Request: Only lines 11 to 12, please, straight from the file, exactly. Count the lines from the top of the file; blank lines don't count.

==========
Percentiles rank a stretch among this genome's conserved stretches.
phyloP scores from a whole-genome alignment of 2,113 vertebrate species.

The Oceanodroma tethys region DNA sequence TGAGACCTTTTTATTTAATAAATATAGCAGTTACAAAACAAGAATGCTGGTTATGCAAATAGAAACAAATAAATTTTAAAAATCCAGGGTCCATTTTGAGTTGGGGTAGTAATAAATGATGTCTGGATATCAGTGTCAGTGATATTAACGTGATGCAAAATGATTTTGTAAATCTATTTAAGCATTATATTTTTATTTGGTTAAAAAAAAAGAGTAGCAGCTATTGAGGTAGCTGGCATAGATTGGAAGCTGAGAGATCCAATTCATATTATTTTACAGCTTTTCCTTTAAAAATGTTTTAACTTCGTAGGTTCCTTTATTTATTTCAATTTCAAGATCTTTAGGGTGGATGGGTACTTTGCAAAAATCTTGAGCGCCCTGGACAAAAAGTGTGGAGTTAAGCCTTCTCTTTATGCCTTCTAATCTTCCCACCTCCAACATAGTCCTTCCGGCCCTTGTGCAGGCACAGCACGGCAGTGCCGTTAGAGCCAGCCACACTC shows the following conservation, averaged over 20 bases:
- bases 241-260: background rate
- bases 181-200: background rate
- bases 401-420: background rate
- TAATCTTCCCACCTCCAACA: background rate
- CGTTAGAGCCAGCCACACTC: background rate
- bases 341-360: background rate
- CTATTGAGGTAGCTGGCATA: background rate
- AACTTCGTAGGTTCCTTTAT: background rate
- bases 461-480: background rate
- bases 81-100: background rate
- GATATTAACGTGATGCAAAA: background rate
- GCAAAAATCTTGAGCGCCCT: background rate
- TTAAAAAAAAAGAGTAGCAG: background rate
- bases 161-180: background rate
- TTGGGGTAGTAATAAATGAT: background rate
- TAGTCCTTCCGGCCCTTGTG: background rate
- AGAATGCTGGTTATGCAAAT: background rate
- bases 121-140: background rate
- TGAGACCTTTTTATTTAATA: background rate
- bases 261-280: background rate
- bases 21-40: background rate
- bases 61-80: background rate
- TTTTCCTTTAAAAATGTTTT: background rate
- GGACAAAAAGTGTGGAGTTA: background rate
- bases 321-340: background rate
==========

- AACTTCGTAGGTTCCTTTAT: background rate
- bases 461-480: background rate